Indygo Junction's Best Bias Skirt eventually seemed to be the best "fit" with my requirements. I liked the idea of the bias cut, and I thought the contrasting waist casing and hem binding would be appealing to the customers of the quilt store which will be hosting the class. If you've ever worked in a sewing store, you know that picking a technically sound pattern is only half the battle: people have to feel very drawn to both the pattern illustration and the store sample to get excited about making the skirt.

To add making buttonholes and installing a zipper to the skills taught in the class, I've added two features to the skirt. A drawstring (in addition to the elastic) at the waist casing to teach buttonholes and a zippered pocket. I am excited about the pocket, because it is a low-stress way to practice putting in a zipper. The whole pocket is completed before it is attached to the skirt, so any mistakes will be easy to correct or a second pocket can be made.

For my first version, I wanted to test the pattern with fabric I had on hand. This print, "Dagmar Plaid" from Alexander Henry, is a quilting cotton and just what we will be using in the class. It looks great on the bias. Alexander Henry offered coordinates in this same line that would have been perfect for the contrasting sections, but they don't live at my house. I didn't like any of my other options, so I decided to stick with a single fabric this go. When I make the shop sample, the store will pick the coordinating fabrics, so that will be a better time for testing the cute piecing options.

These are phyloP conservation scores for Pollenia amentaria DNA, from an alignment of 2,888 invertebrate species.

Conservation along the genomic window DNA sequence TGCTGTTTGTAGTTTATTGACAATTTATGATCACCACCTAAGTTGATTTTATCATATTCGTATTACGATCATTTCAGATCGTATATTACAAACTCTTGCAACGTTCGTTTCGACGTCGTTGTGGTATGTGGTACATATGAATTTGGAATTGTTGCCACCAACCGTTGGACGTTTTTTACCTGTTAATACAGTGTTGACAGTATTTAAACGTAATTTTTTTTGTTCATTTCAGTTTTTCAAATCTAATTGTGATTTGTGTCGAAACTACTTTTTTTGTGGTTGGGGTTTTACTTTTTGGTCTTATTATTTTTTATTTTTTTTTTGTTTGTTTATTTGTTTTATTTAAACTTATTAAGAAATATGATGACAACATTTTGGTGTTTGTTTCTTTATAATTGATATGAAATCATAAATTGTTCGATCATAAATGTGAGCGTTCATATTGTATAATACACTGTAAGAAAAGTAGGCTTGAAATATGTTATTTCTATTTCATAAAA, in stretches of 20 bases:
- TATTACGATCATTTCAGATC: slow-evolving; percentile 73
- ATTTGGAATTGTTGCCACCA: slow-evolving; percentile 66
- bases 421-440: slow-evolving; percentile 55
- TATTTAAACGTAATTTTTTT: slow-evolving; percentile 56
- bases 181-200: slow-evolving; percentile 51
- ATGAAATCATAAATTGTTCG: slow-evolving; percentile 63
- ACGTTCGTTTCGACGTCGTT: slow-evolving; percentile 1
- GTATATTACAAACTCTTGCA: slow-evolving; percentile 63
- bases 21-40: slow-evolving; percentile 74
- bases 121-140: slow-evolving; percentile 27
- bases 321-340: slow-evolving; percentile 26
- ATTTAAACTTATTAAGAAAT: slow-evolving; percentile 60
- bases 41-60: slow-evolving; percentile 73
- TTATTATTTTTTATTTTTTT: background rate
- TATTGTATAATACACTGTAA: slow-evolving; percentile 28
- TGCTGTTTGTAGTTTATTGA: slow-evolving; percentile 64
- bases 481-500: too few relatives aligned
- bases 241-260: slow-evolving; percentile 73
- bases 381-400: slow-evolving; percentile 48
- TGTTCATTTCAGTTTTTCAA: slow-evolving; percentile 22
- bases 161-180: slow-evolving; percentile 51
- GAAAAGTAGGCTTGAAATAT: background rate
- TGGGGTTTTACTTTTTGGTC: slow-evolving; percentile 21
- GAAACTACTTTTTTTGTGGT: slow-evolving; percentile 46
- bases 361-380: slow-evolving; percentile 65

An elastic waist skirt is never going to be the most flattering choice. I'd far rather spend more time making a skirt with either panels or darts and a zipper than half the time on a skirt with an elastic waist casing, but the point here was to test a simple pattern. And boy is it simple!  Although front and back pattern pieces are provided, they are identical save for the lines for placing the criss cross bias strips in the version of the skirt that features them.